About the Museum

Welcome to The Museum of African American History! 

We understand the importance of filling in the missing pages of American history. Here, you will be connected to amazing and authentic representations of life in the 18th and 19th centuries, in the place where a free Black community changed the course of American history.

As New England’s largest museum dedicated to preserving, conserving and interpreting the contributions of African Americans, we invite you to explore the historic sites in our Boston and Nantucket locations, along with The Museum’s Black Heritage Trails®.

Exhibits, programs, and education activities at the Museum showcase the powerful stories of black families who worshipped, educated their children, debated the issues of the day, organized politically and advanced the cause of freedom.



“The Museum of African American History is much more than a collection of artifacts; it’s a window into a time when voices from the Boston community started a movement that changed our country. I learn something new every time I visit.”

- David Long, Chairman & CEO, Liberty Mutual Insurance

Mission & History

Our mission is to inspire all generations to embrace and interpret the authentic stories of New Englanders of African descent, and those who found common cause with them, in their quest for freedom and justice. 

Through our historic buildings, collections, and programs, the Museum expands cultural understanding and promotes dignity and respect for all.

The Museum is a not-for-profit history institution that began holding exhibitions and public gatherings in 1963, and is nationally and internationally known for its collection of historic sites in Boston and Nantucket, including two African Meeting Houses Abiel Smith School, Seneca Boston- Florence Higginbotham House, Black Heritage Trails®.

SenatorsThe First Colored Senator and Representatives in the 41st and 42nd Congress of the United States 1872
(Left to right) Senator Hiram Revels of Mississippi, Representatives Benjamin Turner of Alabama, Robert DeLarge of South Carolina, Josiah Walls of Florida, Jefferson Long of Georgia, Joseph Rainey and Robert B. Elliot of South Carolina.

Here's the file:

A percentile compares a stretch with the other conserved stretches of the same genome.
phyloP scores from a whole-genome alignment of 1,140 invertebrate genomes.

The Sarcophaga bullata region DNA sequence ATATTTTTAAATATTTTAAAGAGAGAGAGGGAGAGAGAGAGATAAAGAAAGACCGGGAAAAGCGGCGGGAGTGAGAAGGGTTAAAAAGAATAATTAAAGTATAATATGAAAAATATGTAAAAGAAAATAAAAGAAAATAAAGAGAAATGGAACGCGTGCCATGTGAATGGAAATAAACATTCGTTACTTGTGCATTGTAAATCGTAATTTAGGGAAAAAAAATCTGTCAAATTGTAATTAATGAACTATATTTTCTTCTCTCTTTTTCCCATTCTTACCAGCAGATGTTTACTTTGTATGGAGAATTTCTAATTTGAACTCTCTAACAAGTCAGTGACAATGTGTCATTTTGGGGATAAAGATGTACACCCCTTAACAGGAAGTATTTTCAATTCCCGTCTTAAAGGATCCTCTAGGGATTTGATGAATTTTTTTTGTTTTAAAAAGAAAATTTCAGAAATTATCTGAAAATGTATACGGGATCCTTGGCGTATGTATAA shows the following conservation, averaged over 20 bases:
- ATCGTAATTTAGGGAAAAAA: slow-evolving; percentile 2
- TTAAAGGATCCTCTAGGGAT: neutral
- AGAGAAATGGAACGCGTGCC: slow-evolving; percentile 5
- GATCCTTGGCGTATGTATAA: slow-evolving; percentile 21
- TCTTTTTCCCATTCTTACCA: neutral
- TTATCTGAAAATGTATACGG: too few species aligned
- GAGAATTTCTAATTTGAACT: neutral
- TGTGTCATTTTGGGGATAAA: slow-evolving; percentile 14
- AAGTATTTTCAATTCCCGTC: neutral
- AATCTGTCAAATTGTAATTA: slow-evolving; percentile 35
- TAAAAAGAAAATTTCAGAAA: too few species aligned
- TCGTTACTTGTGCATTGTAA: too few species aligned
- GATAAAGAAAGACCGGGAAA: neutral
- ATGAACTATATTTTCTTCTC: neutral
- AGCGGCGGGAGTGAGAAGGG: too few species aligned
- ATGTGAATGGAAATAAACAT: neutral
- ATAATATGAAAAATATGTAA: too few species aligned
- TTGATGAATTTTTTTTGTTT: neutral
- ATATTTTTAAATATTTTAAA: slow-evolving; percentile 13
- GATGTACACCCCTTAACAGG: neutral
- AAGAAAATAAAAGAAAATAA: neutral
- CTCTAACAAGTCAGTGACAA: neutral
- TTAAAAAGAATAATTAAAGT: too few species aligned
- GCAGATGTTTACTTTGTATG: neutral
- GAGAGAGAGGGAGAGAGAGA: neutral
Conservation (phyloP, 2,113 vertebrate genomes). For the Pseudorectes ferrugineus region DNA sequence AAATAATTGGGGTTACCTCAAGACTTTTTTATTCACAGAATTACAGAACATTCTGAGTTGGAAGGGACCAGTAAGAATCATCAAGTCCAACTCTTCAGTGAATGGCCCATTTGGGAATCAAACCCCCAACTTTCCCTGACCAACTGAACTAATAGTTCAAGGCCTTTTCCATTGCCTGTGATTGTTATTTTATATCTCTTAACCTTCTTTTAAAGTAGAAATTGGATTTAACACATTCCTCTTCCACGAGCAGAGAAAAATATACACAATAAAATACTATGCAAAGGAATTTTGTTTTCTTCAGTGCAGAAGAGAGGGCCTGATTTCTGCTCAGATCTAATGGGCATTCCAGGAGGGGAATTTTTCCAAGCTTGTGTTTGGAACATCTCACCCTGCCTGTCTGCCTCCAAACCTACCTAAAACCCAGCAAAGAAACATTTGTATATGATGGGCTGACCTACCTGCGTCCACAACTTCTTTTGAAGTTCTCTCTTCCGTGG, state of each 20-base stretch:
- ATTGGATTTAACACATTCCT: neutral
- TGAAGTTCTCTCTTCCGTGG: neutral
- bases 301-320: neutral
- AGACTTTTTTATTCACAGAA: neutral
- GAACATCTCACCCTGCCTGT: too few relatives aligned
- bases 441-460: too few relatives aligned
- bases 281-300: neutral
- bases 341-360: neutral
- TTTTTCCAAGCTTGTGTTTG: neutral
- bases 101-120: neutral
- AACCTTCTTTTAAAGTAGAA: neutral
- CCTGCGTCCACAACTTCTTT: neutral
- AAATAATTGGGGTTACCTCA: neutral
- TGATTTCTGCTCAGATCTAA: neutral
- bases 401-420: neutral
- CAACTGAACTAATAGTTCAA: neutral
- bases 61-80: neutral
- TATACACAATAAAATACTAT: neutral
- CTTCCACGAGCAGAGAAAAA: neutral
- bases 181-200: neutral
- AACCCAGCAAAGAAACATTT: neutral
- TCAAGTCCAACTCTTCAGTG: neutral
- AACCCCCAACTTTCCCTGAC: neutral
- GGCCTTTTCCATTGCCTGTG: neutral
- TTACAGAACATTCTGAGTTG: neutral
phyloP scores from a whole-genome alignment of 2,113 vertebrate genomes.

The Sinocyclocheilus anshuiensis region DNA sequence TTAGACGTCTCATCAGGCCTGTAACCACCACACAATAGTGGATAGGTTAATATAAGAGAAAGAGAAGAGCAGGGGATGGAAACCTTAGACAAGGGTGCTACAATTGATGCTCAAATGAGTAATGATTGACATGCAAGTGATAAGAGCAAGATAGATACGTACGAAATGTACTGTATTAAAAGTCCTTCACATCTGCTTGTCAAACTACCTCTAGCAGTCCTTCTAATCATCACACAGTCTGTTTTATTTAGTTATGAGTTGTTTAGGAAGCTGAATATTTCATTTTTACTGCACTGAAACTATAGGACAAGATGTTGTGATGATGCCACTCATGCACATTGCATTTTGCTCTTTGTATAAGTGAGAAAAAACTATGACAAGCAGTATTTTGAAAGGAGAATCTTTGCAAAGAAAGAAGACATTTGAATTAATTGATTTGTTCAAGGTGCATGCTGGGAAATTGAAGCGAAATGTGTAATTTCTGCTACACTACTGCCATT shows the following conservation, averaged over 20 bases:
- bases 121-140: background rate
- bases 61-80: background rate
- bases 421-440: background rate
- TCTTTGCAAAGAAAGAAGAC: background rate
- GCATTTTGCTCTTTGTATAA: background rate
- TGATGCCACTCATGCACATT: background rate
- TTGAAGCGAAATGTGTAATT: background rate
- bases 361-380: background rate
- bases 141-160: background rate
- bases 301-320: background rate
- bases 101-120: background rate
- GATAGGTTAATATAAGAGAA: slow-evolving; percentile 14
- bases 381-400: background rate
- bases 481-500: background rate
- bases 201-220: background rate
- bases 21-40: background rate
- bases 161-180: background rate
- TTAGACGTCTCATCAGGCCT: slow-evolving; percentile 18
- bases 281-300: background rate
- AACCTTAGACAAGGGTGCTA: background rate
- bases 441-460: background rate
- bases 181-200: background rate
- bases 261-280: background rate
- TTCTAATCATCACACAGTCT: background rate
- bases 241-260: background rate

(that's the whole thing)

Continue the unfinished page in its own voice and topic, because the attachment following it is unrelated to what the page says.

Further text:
About the CEO

Leon-Wilson-CEOLeon Wilson is President & CEO of the Museum of African American History in Boston and Nantucket, the largest and oldest institution in New England, sharing the rich legacy of African American accomplishment in shaping our nation’s democracy.

Leon comes to the Museum from a distinguished career of more than four decades in finance, and more than 20 years overseeing non-profit finance. Mr. Wilson brings a wealth of knowledge to the Museum having served as Executive Vice President and Managing Director of Bank of America's Philanthropic Asset Management Group, Chief Executive Officer and General Partner of Capital City Ventures in Washington D.C., Executive Vice President of Nonprofit Finance Fund’s National businesses, and Corporate Senior Vice President and Managing Director at General Motors Acceptance Corporation Residential, where he headed Emerging Markets.

Over the last decade, Wilson has been involved with the Museum serving in different capacities, including co-chair of the Living Legends Gala, and as a funder and consultant. In 2017, he served as the Museum's Executive Service Corp Fellow, and later as Chief Advancement Officer.

Mr. Wilson holds an undergraduate degree from Boston University and completed his graduate studies at Harvard Business School, and the Graduate School of Consumer Banking at the University of Virginia. He is the recipient of numerous national professional and community service recognitions and serves on numerous local and national non-profit boards in the areas of education, arts, and community impact. 


2021 Board of Directors

Sylvia Stevens-Edouard, Chair

Kenn Turner, Vice Chair

Garth Griffin, Treasurer


Executive Leadership

Roxann Cooke
Gerard Cox

Marcy Gefter
Judith Johnson

Jackie Glenn
Garth Griffin

Amy Cabell
Marion Cunningham

Questions? Connect with us today.